Dr. Jasbir Kang came to Yuba City in 1991, after serving his medical residency at Chicago’s Cook County Hospital. A highly regarded physician and a respected community member, he has made it his mission to help others better understand the Sikh religion and way of life, while celebrating the ideals and heritage of his adopted home. “Sikh values are the same as American values; the concepts of justice and equality can be found throughout our holy scripture,” he explains.
He and his wife, Sukhjit, want their three American-born children to have rich, multicultural experiences. Kang and like-minded community leaders created the Punjabi-American Heritage Society to acquaint other Americans with Punjabi culture. Kang is a founder of the annual Punjabi-American Festival. His other outreach efforts include writing, public speaking and producing educational videos. After the September 11 terrorist attacks he was a consultant for the independent film documentary Mistaken Identity: Discovering Sikhs (2004), which depicts American Sikhs’ heritage and distinctive appearance. Since 1993, Kang and his brother Jasjit have produced a weekly local TV program, Apna Punjab, where newsmakers are interviewed in Punjabi and English.
Honored as Physician of the Year 2009–10 by the nonprofit Fremont-Rideout Foundation for his work in diabetes education and prevention, Dr. Kang extends his community service well beyond the Punjabi-American community, earning recognition by Sacramento-based public television station KVIE as a “local hero” in 2006.
Dr. Kang says he was drawn to America not only by the prospect of material success but because Abraham Lincoln and John F. Kennedy were his heroes. The United States exceeded his expectations: “I found justice and fairness. I have found human dignity. I found tolerance and love. I found generosity of spirit, a country that rewards hard work.”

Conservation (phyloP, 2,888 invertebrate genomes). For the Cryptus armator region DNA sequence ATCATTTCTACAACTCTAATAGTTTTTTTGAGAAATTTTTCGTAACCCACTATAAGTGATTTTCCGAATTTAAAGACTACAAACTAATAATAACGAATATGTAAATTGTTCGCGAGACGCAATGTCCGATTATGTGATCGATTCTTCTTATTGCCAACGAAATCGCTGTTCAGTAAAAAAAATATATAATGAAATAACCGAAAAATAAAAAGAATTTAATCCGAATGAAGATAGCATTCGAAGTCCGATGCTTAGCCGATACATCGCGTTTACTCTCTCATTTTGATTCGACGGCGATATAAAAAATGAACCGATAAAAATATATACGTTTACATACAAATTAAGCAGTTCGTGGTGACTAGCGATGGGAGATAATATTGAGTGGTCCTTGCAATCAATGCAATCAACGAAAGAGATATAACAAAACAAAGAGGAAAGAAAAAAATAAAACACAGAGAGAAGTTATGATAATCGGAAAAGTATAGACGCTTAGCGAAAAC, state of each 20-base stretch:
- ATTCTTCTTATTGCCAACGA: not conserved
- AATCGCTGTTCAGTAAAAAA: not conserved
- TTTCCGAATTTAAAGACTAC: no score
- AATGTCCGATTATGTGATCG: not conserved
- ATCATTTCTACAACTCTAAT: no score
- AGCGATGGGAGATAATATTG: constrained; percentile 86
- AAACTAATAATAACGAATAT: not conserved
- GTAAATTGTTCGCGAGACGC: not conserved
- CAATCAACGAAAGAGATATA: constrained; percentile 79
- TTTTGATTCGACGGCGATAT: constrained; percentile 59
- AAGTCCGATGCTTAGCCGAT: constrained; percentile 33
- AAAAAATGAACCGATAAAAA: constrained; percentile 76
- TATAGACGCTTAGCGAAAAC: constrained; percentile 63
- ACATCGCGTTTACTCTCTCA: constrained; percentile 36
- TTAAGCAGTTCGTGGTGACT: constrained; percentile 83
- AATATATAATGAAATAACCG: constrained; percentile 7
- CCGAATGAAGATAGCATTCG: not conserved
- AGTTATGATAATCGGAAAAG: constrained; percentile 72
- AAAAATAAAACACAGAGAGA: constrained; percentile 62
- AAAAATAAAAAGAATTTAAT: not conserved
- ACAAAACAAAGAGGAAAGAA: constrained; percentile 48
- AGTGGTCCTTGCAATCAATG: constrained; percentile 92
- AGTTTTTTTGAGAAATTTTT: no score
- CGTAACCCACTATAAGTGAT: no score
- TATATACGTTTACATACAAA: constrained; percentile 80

GIVING BACK TO THE COMMUNITY
In Kiran Johl Black’s orderly office are packages of walnuts bound for markets all over the world: Europe, the Middle East and the Pacific Rim. Black is marketing director for the Sacramento Valley Walnut Growers Association, a cooperative that processes and markets walnuts and is owned by local farmers, including her father. Previously, she was political affairs manager for the California Farm Bureau, and as a director in its national affairs and research division, she lobbied in Sacramento and Washington. It’s a generational twist on the family business of agriculture. Black and her two younger sisters grew up on a family farm begun in the 1960s by her grandfather, whose operation now produces peaches, prunes and walnuts in three counties.
Her father, Sarb Johl, got his degree in engineering and electronics, but used his education to expand and diversify the business. He and Kiran’s mother, Prabhjot, a schoolteacher, always emphasized academic achievement, leadership and community service and wanted her to become a doctor.
At the University of California, Davis, she began pre-med studies but, like her father, found growing things and “feeling the soil in your hands” far more appealing. She switched her major to crop science and management. “I waited a bit to tell my dad. But you have to do what you love,” she explains.
Being U.S.-born and married to a non-Punjabi—who has joined the family business—Kiran Black is definitely bicultural, but points to what her two worlds importantly have in common. “Culture is more than food, clothing and music and is certainly more than ethnicity,” she said. “It is the passing on of important values: a strong work ethic, constant learning, bettering yourself, giving back to the community.”